Indeed, where are we on Paul’s list?
The Bible editors can also fail us through another “study aid,” specifically, their commentaries scattered throughout the text. They can seem so normal and helpful that we think of them as scripture itself. They are not, and they can mislead us.
A classic example is their insertion of “The Parable of the Good Samaritan” above the famous parable that does not contain this phrase. Jesus did not call the Samaritan “good”. However, many editors have done this and they left us with a problematic “title” above Luke 10:25 (See NKJV, TEV, NET, JB, CEV, NIV, KNT, NRSV, NAB, Beck, NAS .)
Why is it a problem?
“Bible studies, Sunday school teaching and so many sermons call the Samaritan something that Jesus never called him: ‘good’.”
First, he leaves an indelible mark in the fields of law, literature, art and, of course, Bible studies, Sunday school teaching and so many sermons that call the Samaritan something something that Jesus never called it “good”. The accompanying misrepresentations last a long time and may never be fully corrected.
Second, the Samaritan story. They had separated from the Jewish tribes and intermarried with non-Jewish religions at a time closer to Moses than to Jesus. For centuries they had read a different scripture, worshiped in a different place, held different beliefs, and harbored daily social resentment toward Jews who felt the same way about them. There were no “good Samaritans” back then.
By design, then, Jesus chose a hated Samaritan for embarrassing Jewish leaders by implying that he stood for salvation, not them.
Third, when the misnomer “good” Samaritan is carried over into the experience of “neighbors”, another false assumption is attached to it. Specifically, how do we measure the goodness in ourselves as neighbors?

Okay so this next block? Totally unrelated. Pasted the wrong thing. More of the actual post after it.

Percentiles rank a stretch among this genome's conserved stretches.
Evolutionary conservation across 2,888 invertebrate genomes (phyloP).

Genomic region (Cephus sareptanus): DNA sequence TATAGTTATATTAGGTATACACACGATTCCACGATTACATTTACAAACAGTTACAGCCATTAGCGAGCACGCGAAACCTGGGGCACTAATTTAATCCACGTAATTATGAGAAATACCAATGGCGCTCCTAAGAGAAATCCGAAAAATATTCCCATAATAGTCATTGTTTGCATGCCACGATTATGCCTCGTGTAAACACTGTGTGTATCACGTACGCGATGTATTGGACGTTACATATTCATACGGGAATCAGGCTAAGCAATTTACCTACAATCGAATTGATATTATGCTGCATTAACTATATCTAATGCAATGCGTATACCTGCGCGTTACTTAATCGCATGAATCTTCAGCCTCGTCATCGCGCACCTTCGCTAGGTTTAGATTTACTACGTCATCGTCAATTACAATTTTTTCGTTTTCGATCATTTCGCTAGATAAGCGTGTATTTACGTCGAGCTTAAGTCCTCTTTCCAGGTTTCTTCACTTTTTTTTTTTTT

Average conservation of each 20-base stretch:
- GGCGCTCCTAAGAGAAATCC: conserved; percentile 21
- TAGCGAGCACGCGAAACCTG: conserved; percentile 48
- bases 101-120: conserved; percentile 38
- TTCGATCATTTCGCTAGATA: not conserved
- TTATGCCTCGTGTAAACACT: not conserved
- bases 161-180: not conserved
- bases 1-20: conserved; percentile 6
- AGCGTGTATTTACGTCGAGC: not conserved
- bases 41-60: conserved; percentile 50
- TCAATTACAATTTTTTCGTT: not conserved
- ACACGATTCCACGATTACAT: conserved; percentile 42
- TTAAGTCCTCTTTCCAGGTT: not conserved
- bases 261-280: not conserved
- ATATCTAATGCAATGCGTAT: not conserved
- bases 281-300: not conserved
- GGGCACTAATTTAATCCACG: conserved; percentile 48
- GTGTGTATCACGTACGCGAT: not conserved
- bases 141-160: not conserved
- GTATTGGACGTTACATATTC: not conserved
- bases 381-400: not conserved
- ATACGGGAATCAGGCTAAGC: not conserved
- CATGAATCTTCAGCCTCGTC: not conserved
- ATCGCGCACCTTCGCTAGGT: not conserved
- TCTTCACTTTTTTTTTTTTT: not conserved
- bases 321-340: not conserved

In measuring, defining, and judging a “good neighbor,” we probably still rely on the methodology that has been used by us from our high school days through every level of higher education we have attained. Yes, those “letter notes” with the little plus and minus signs attached to them. Do you also remember the red ink?
Jesus’ assessment is not on letter grading system. It’s a pass/fail. Either we are neighbors or we are not neighbors. He asked the recipient of his parable, “Now who was the neighbor? without an interested rating scale. No “degree of goodness” can hide our failures to be a neighbor.
Finally, however, we must cease our criticism and be grateful and supportive of Bible publishers who “add to Scripture” very helpful guidelines for finding and interpreting it. Their field is fluid; that is, new discoveries in the biblical languages of Greek, Hebrew, and some Aramaic offer new insights into how our modern translations should be paragraphed, indented, and divided into chapters and verses.
Likewise, their commentaries in the scriptures, though sometimes difficult to distinguish from the scriptures themselves, are fundamentally reliable and helpful.
This is not a pass/fail task. Rather, it is a “get better and better” process. We owe them a lot of gratitude and a merciful “note” for their work.
Russell G. Waldrop is a retired hospital and prison chaplain, pastoral counselor, and licensed professional counselor in Waynesboro, Virginia.